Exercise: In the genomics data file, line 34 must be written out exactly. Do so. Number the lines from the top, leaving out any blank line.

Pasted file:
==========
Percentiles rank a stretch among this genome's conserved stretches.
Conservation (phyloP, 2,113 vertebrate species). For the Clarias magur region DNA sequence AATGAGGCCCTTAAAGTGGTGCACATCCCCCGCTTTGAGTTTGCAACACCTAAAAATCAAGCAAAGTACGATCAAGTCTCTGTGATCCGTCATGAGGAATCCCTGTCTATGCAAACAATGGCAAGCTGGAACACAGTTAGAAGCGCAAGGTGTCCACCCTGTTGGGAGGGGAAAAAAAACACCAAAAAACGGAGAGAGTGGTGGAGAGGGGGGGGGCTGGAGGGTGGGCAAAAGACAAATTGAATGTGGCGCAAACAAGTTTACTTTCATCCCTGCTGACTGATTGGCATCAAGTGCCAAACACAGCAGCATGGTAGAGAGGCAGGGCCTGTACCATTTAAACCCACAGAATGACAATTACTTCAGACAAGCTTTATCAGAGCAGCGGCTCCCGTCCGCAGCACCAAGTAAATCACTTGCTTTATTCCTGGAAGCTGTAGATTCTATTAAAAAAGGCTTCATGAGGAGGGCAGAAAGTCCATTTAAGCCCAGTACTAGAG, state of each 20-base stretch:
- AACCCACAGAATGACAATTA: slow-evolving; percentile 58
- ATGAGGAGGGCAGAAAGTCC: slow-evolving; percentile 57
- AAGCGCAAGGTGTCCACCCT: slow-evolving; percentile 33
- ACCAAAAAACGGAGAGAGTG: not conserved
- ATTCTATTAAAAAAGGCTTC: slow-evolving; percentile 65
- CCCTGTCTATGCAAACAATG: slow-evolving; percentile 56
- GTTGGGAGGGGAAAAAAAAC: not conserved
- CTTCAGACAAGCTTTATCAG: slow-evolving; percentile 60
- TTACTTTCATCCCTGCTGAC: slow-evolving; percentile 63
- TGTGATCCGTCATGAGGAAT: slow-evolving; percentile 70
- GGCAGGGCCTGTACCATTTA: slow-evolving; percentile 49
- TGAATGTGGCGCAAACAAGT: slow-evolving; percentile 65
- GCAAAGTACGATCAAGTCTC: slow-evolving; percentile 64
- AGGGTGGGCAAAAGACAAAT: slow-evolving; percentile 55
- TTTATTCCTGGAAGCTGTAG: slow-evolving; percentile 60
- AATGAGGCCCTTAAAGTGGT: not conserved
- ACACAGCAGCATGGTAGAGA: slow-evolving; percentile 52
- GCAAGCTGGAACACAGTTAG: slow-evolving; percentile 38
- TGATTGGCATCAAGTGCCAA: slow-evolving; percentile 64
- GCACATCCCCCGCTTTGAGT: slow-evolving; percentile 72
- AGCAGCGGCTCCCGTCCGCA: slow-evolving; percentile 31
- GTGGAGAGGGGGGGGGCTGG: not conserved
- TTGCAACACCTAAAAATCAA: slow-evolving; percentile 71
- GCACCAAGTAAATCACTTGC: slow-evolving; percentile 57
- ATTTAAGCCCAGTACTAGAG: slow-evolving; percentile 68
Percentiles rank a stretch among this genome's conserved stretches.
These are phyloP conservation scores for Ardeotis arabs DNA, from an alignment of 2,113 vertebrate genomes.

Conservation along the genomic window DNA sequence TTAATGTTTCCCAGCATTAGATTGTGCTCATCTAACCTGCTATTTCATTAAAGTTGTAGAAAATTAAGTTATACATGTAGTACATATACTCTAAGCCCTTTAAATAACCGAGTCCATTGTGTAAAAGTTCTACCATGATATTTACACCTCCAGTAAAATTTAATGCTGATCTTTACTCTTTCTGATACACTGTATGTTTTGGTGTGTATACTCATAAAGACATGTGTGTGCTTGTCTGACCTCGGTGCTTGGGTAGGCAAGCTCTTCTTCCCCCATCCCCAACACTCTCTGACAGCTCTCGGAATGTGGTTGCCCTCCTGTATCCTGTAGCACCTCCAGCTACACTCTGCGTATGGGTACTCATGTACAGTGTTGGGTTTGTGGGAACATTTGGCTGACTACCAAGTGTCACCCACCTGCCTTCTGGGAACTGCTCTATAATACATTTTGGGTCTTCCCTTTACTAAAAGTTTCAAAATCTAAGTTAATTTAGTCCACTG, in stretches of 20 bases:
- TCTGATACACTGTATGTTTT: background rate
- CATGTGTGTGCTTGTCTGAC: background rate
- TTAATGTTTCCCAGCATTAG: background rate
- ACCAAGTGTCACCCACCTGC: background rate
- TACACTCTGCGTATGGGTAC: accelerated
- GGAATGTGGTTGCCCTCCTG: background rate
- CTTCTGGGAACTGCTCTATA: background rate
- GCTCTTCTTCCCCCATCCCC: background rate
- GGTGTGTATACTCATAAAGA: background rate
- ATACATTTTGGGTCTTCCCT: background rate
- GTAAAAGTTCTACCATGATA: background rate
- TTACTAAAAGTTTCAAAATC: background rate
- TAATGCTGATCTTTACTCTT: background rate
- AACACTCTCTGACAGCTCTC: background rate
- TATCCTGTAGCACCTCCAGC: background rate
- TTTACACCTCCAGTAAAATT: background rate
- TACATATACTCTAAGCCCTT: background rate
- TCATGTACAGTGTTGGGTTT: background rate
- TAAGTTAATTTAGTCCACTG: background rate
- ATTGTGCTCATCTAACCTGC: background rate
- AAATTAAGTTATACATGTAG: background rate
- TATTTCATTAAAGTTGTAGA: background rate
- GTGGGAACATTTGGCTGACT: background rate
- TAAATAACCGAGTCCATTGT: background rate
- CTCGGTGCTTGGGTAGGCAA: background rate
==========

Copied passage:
- ACCAAGTGTCACCCACCTGC: background rate